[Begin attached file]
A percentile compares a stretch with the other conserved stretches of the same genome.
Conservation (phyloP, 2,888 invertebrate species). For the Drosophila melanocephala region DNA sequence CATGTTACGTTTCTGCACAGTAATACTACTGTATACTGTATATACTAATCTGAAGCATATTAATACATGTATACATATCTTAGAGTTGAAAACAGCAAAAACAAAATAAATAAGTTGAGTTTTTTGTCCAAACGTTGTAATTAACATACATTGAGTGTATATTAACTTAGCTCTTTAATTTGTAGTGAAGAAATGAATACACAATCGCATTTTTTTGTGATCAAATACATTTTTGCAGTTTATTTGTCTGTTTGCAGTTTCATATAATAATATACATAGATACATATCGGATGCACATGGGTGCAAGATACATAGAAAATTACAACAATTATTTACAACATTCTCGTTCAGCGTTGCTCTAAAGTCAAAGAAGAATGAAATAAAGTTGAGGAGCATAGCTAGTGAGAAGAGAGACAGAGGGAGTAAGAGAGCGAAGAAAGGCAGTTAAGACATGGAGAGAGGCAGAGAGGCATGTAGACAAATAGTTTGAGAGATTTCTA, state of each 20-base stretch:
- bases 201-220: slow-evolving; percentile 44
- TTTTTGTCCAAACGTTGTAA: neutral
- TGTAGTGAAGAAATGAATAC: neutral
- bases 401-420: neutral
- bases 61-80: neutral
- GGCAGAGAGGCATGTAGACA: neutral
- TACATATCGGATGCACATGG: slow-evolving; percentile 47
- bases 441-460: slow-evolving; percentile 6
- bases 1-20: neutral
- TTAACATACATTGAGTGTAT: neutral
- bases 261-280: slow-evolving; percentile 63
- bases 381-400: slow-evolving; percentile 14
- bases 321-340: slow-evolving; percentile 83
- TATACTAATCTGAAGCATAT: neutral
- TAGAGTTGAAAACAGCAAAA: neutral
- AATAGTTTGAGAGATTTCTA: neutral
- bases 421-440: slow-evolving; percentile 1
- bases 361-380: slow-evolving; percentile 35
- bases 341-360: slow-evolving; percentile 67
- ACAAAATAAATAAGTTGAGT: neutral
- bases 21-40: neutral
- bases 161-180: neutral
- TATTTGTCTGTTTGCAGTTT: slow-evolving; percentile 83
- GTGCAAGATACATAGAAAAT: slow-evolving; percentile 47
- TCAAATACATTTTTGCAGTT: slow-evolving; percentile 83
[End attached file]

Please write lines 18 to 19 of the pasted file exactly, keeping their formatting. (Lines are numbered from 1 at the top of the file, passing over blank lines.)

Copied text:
- AATAGTTTGAGAGATTTCTA: neutral
- bases 421-440: slow-evolving; percentile 1